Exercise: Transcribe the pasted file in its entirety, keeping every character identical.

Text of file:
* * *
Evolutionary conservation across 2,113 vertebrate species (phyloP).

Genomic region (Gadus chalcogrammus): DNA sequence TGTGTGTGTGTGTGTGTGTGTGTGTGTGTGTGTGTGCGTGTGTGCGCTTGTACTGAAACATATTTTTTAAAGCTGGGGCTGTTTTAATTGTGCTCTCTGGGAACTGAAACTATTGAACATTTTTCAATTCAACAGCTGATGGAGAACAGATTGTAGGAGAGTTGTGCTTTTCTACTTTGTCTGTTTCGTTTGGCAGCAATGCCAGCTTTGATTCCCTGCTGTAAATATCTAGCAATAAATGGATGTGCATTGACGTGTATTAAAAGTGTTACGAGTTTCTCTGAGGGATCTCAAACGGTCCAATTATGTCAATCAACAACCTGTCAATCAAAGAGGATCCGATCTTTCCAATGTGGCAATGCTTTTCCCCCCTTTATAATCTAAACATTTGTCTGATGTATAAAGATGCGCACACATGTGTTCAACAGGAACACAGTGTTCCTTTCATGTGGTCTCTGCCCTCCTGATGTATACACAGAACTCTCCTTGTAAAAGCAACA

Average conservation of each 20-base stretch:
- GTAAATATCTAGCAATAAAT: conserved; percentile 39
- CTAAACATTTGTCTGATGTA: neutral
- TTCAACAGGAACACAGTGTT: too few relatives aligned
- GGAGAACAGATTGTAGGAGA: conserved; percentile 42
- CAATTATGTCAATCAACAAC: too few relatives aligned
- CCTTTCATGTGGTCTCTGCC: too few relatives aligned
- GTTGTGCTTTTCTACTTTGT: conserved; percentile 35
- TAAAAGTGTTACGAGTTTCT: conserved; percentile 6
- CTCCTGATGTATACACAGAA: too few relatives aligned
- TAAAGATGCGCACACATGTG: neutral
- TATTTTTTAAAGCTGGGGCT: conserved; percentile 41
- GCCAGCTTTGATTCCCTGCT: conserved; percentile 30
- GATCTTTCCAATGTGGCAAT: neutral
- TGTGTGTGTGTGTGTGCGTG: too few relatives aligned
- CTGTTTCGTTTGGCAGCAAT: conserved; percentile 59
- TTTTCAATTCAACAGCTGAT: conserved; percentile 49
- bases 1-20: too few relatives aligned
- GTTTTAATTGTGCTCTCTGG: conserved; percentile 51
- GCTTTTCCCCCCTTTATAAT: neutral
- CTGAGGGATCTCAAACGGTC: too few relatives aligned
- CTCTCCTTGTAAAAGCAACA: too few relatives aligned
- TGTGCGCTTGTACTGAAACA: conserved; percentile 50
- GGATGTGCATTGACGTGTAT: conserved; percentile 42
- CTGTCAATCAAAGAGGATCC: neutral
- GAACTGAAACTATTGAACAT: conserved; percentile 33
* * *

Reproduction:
Evolutionary conservation across 2,113 vertebrate species (phyloP).

Genomic region (Gadus chalcogrammus): DNA sequence TGTGTGTGTGTGTGTGTGTGTGTGTGTGTGTGTGTGCGTGTGTGCGCTTGTACTGAAACATATTTTTTAAAGCTGGGGCTGTTTTAATTGTGCTCTCTGGGAACTGAAACTATTGAACATTTTTCAATTCAACAGCTGATGGAGAACAGATTGTAGGAGAGTTGTGCTTTTCTACTTTGTCTGTTTCGTTTGGCAGCAATGCCAGCTTTGATTCCCTGCTGTAAATATCTAGCAATAAATGGATGTGCATTGACGTGTATTAAAAGTGTTACGAGTTTCTCTGAGGGATCTCAAACGGTCCAATTATGTCAATCAACAACCTGTCAATCAAAGAGGATCCGATCTTTCCAATGTGGCAATGCTTTTCCCCCCTTTATAATCTAAACATTTGTCTGATGTATAAAGATGCGCACACATGTGTTCAACAGGAACACAGTGTTCCTTTCATGTGGTCTCTGCCCTCCTGATGTATACACAGAACTCTCCTTGTAAAAGCAACA

Average conservation of each 20-base stretch:
- GTAAATATCTAGCAATAAAT: conserved; percentile 39
- CTAAACATTTGTCTGATGTA: neutral
- TTCAACAGGAACACAGTGTT: too few relatives aligned
- GGAGAACAGATTGTAGGAGA: conserved; percentile 42
- CAATTATGTCAATCAACAAC: too few relatives aligned
- CCTTTCATGTGGTCTCTGCC: too few relatives aligned
- GTTGTGCTTTTCTACTTTGT: conserved; percentile 35
- TAAAAGTGTTACGAGTTTCT: conserved; percentile 6
- CTCCTGATGTATACACAGAA: too few relatives aligned
- TAAAGATGCGCACACATGTG: neutral
- TATTTTTTAAAGCTGGGGCT: conserved; percentile 41
- GCCAGCTTTGATTCCCTGCT: conserved; percentile 30
- GATCTTTCCAATGTGGCAAT: neutral
- TGTGTGTGTGTGTGTGCGTG: too few relatives aligned
- CTGTTTCGTTTGGCAGCAAT: conserved; percentile 59
- TTTTCAATTCAACAGCTGAT: conserved; percentile 49
- bases 1-20: too few relatives aligned
- GTTTTAATTGTGCTCTCTGG: conserved; percentile 51
- GCTTTTCCCCCCTTTATAAT: neutral
- CTGAGGGATCTCAAACGGTC: too few relatives aligned
- CTCTCCTTGTAAAAGCAACA: too few relatives aligned
- TGTGCGCTTGTACTGAAACA: conserved; percentile 50
- GGATGTGCATTGACGTGTAT: conserved; percentile 42
- CTGTCAATCAAAGAGGATCC: neutral
- GAACTGAAACTATTGAACAT: conserved; percentile 33